Last week we talked about a topic that doesn’t get mentioned much, overtraining. This week, we’re going to begin a series diving into one of the most heated topics in all of fitness: supplementation. There is so much conflicting information in the supplement market that it can be confusing to a casual user looking for information. In practice, the best way to understand what you should be using is to understand exactly what it is you’re putting into your body. Companies who sell you supplements would like you to believe that by adding their pill or powder to your diet, your weakness will go away, but it usually doesn’t work that way. That’s why over the course of the next few weeks I’m going to dive into many of the vitamins and minerals that are normally supplemented for the sake of athletic performance. But first, we’re going to start with some basics…
Why do People Use Supplements?
This is a really simple question without a simple answer. People take supplements for a variety of different reasons. People who lift regularly probably take some sort of protein shake after they lift in order to ensure maximum muscle hypertrophy (growth). Endurance athletes take pills that help replenish the ions (magnesium, potassium, etc.) in their bodies so they can make up for the massive amount of fluid loss they endured during exercise. On a more everyday level, people take supplements in order to make up for any nutritional deficiencies they may deal with. Some of the more common supplements among this group are fish oil (for Omega 3,6 and 9s), iron, and zinc.
That last bit is where it gets confusing. There are 31 vitamins and minerals that appear on the recommended daily intake list. How is it possible to ensure that you’re getting all this in your diet? The best way is to eat a healthy diet while living a balanced lifestyle. Many of the items on the RDI list are only supposed to be taken in trace amounts – in fact in some cases, it can be toxic if you take too much, as is the case with iron. Furthermore, many people take so much of one supplement, that they don’t even realize their body isn’t absorbing most of it (most commonly seen with Vitamin C).
That being said, supplementation can be important. Deficiencies in vitamins and minerals are commonly seen and spotting it through tests can be the difference between being energetically healthy or lethargically unhealthy.
What about Health Supplements?
In the modern world, a one-a-day vitamin that satisfies your vitamin and mineral intake just isn’t good enough. There is now maca powder, spriulina tablets, and oregano drops, all of which promise a variety of different benefits, from decreased inflammation to increased virility. These dietary supplements have their upside. I have read reviews of customers who feel great after taking them, and even talked to some people who swear by them. But I’ve read just as many reviews from people who were dissatisfied with the product, have no idea what it’s doing, and don’t understand what all the fuss is about. The bottom line is these supplements are no substitute for a well-rounded diet, and good healthy habits. Regardless, later in this series we will be talking in depth about many of them.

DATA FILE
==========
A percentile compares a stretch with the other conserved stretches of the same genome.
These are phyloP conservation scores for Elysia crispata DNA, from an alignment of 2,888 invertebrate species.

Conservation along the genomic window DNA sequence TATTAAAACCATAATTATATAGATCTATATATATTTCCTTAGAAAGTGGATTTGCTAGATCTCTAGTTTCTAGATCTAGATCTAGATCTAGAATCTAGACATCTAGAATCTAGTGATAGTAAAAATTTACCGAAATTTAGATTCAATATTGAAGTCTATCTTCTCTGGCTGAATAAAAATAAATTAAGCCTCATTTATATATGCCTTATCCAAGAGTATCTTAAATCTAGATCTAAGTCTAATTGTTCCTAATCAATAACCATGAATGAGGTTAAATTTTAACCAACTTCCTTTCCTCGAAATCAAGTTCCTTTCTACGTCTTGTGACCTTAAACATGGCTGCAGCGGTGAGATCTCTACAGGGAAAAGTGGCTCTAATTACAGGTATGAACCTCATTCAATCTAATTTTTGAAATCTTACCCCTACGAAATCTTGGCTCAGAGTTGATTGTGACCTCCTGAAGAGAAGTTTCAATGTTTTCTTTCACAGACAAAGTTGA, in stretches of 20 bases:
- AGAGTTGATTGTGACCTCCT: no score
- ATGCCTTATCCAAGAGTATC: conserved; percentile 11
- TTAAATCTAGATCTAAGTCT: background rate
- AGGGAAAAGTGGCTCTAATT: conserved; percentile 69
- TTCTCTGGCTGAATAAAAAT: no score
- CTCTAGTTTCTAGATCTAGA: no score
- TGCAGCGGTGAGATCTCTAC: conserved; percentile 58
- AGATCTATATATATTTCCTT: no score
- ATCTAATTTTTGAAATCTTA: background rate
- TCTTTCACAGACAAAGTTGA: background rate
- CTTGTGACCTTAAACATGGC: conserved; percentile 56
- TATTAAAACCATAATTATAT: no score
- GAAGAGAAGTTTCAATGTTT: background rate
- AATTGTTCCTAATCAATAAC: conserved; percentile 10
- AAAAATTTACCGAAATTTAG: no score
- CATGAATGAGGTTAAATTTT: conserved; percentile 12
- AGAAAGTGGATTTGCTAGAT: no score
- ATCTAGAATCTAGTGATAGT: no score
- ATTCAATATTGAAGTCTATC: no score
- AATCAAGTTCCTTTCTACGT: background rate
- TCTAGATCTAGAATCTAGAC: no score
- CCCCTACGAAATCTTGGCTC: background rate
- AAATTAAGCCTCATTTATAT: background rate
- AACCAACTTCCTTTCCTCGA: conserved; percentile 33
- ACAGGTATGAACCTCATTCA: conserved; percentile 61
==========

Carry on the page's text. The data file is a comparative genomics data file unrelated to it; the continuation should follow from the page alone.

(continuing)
Naturally Occurring and Synthetic Supplements
This is one of my favorite topics, because it inspires such strong opinions. I know people who swear by organic; they think if it didn’t come out of the ground then it’s not fit for human consumption. But there are people who swing the other way; science has engineered synthetic supplements to be better than that of organic ones. When people ask me what I think about the difference between these two I recall a very simple anecdote my old biology professor told his class. He recalled walking through a vitamin C factory and being told that 80% of the world’s vitamin C is produced in China. Think about that for one second, 80%, there’s a 4 in 5 chance that your organic vitamin C is produced at a factory in China. This is just a consequence of the modern world we live in, it’s not necessarily a bad thing, but there is no scientific evidence that says organic supplements are any better than those synthetically produced.
How are Supplements Monitored?
This is quite possibly the most important piece of information I can leave you with for the time-being. Supplements are food products, and as such are not monitored as drugs or pharmaceuticals by the FDA. That means that a manufacturer of supplements doesn’t need to test it, or the effects it has on people. They are free to make claims, as long as they clearly print the ingredients on their label. This is the most common misconception among supplements. I could sell you a root I found in a tree in Los Angeles and tell you it’s going to give you the energy of ten ironmen, or claim my pill is going to help you cut weight. Unless there is something harmful in the product, it’s not going to be pulled from market. It’s important for you to know exactly what supplements are supposed to be doing what and monitor their effects closely.
Over the next few weeks, we’re going to talk about each vitamin, mineral, and many supplements while discussing their effect on the human body. We’re going to equip you with enough knowledge to make informed decisions about supplements – giving you a better opportunity to live a fuller, healthier life. Until then, get after it au natural.